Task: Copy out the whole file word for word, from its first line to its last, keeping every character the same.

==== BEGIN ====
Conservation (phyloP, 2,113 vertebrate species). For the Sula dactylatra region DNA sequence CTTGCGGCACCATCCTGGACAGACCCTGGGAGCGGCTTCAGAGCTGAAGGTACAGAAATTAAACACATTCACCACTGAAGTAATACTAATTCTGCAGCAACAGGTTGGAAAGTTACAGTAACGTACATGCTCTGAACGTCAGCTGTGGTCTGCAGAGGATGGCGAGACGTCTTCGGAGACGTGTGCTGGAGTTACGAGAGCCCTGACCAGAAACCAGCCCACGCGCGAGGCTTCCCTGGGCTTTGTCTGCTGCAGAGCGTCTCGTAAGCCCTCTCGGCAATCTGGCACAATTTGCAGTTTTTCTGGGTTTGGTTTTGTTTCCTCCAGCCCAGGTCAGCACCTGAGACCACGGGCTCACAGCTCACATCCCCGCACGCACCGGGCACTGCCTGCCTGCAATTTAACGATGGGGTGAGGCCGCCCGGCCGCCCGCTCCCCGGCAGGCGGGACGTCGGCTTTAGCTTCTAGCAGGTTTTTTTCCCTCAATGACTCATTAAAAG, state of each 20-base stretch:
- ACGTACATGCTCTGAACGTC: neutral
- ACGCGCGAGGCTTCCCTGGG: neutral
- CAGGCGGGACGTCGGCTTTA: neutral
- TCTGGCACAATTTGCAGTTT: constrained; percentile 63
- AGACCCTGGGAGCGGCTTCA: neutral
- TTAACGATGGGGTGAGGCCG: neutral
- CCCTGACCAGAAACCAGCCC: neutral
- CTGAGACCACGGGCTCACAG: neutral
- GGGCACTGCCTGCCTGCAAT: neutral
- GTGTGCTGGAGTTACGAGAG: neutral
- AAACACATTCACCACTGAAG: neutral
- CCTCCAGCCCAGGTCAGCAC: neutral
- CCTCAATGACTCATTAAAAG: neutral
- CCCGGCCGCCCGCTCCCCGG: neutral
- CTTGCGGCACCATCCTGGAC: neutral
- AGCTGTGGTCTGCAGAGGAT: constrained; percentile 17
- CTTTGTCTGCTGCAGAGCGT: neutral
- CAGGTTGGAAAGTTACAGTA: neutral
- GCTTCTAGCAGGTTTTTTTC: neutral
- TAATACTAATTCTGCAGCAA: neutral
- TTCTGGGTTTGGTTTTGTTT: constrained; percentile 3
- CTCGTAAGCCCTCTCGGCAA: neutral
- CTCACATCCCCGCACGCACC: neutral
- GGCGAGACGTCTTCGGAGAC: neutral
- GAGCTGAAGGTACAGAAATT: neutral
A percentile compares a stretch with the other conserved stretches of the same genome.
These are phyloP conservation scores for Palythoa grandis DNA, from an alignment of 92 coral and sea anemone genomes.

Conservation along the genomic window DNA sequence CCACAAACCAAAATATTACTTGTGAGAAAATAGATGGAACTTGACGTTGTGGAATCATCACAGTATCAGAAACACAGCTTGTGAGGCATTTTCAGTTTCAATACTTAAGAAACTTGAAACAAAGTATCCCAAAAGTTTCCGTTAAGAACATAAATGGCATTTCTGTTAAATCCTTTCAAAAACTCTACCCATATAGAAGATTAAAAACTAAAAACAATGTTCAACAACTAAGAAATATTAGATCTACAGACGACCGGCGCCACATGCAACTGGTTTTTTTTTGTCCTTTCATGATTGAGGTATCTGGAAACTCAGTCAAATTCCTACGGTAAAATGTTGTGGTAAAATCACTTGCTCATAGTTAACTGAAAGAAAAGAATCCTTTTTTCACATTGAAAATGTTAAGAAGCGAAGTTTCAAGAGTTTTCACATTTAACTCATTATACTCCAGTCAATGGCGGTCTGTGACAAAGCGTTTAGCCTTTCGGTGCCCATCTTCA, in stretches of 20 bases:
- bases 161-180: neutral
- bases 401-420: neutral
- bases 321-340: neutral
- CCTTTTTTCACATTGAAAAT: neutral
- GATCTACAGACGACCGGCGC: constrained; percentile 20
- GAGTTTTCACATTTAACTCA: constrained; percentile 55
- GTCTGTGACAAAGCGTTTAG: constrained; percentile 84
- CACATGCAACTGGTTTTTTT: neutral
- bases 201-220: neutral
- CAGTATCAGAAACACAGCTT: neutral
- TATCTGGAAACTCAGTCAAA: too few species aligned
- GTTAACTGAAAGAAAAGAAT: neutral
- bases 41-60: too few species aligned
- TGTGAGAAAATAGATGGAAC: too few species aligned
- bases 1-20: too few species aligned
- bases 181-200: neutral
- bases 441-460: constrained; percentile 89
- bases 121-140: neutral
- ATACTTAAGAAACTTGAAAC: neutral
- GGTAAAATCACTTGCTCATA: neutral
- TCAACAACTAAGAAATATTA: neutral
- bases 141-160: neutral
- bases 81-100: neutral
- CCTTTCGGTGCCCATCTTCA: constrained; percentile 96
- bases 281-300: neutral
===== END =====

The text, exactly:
Conservation (phyloP, 2,113 vertebrate species). For the Sula dactylatra region DNA sequence CTTGCGGCACCATCCTGGACAGACCCTGGGAGCGGCTTCAGAGCTGAAGGTACAGAAATTAAACACATTCACCACTGAAGTAATACTAATTCTGCAGCAACAGGTTGGAAAGTTACAGTAACGTACATGCTCTGAACGTCAGCTGTGGTCTGCAGAGGATGGCGAGACGTCTTCGGAGACGTGTGCTGGAGTTACGAGAGCCCTGACCAGAAACCAGCCCACGCGCGAGGCTTCCCTGGGCTTTGTCTGCTGCAGAGCGTCTCGTAAGCCCTCTCGGCAATCTGGCACAATTTGCAGTTTTTCTGGGTTTGGTTTTGTTTCCTCCAGCCCAGGTCAGCACCTGAGACCACGGGCTCACAGCTCACATCCCCGCACGCACCGGGCACTGCCTGCCTGCAATTTAACGATGGGGTGAGGCCGCCCGGCCGCCCGCTCCCCGGCAGGCGGGACGTCGGCTTTAGCTTCTAGCAGGTTTTTTTCCCTCAATGACTCATTAAAAG, state of each 20-base stretch:
- ACGTACATGCTCTGAACGTC: neutral
- ACGCGCGAGGCTTCCCTGGG: neutral
- CAGGCGGGACGTCGGCTTTA: neutral
- TCTGGCACAATTTGCAGTTT: constrained; percentile 63
- AGACCCTGGGAGCGGCTTCA: neutral
- TTAACGATGGGGTGAGGCCG: neutral
- CCCTGACCAGAAACCAGCCC: neutral
- CTGAGACCACGGGCTCACAG: neutral
- GGGCACTGCCTGCCTGCAAT: neutral
- GTGTGCTGGAGTTACGAGAG: neutral
- AAACACATTCACCACTGAAG: neutral
- CCTCCAGCCCAGGTCAGCAC: neutral
- CCTCAATGACTCATTAAAAG: neutral
- CCCGGCCGCCCGCTCCCCGG: neutral
- CTTGCGGCACCATCCTGGAC: neutral
- AGCTGTGGTCTGCAGAGGAT: constrained; percentile 17
- CTTTGTCTGCTGCAGAGCGT: neutral
- CAGGTTGGAAAGTTACAGTA: neutral
- GCTTCTAGCAGGTTTTTTTC: neutral
- TAATACTAATTCTGCAGCAA: neutral
- TTCTGGGTTTGGTTTTGTTT: constrained; percentile 3
- CTCGTAAGCCCTCTCGGCAA: neutral
- CTCACATCCCCGCACGCACC: neutral
- GGCGAGACGTCTTCGGAGAC: neutral
- GAGCTGAAGGTACAGAAATT: neutral
A percentile compares a stretch with the other conserved stretches of the same genome.
These are phyloP conservation scores for Palythoa grandis DNA, from an alignment of 92 coral and sea anemone genomes.

Conservation along the genomic window DNA sequence CCACAAACCAAAATATTACTTGTGAGAAAATAGATGGAACTTGACGTTGTGGAATCATCACAGTATCAGAAACACAGCTTGTGAGGCATTTTCAGTTTCAATACTTAAGAAACTTGAAACAAAGTATCCCAAAAGTTTCCGTTAAGAACATAAATGGCATTTCTGTTAAATCCTTTCAAAAACTCTACCCATATAGAAGATTAAAAACTAAAAACAATGTTCAACAACTAAGAAATATTAGATCTACAGACGACCGGCGCCACATGCAACTGGTTTTTTTTTGTCCTTTCATGATTGAGGTATCTGGAAACTCAGTCAAATTCCTACGGTAAAATGTTGTGGTAAAATCACTTGCTCATAGTTAACTGAAAGAAAAGAATCCTTTTTTCACATTGAAAATGTTAAGAAGCGAAGTTTCAAGAGTTTTCACATTTAACTCATTATACTCCAGTCAATGGCGGTCTGTGACAAAGCGTTTAGCCTTTCGGTGCCCATCTTCA, in stretches of 20 bases:
- bases 161-180: neutral
- bases 401-420: neutral
- bases 321-340: neutral
- CCTTTTTTCACATTGAAAAT: neutral
- GATCTACAGACGACCGGCGC: constrained; percentile 20
- GAGTTTTCACATTTAACTCA: constrained; percentile 55
- GTCTGTGACAAAGCGTTTAG: constrained; percentile 84
- CACATGCAACTGGTTTTTTT: neutral
- bases 201-220: neutral
- CAGTATCAGAAACACAGCTT: neutral
- TATCTGGAAACTCAGTCAAA: too few species aligned
- GTTAACTGAAAGAAAAGAAT: neutral
- bases 41-60: too few species aligned
- TGTGAGAAAATAGATGGAAC: too few species aligned
- bases 1-20: too few species aligned
- bases 181-200: neutral
- bases 441-460: constrained; percentile 89
- bases 121-140: neutral
- ATACTTAAGAAACTTGAAAC: neutral
- GGTAAAATCACTTGCTCATA: neutral
- TCAACAACTAAGAAATATTA: neutral
- bases 141-160: neutral
- bases 81-100: neutral
- CCTTTCGGTGCCCATCTTCA: constrained; percentile 96
- bases 281-300: neutral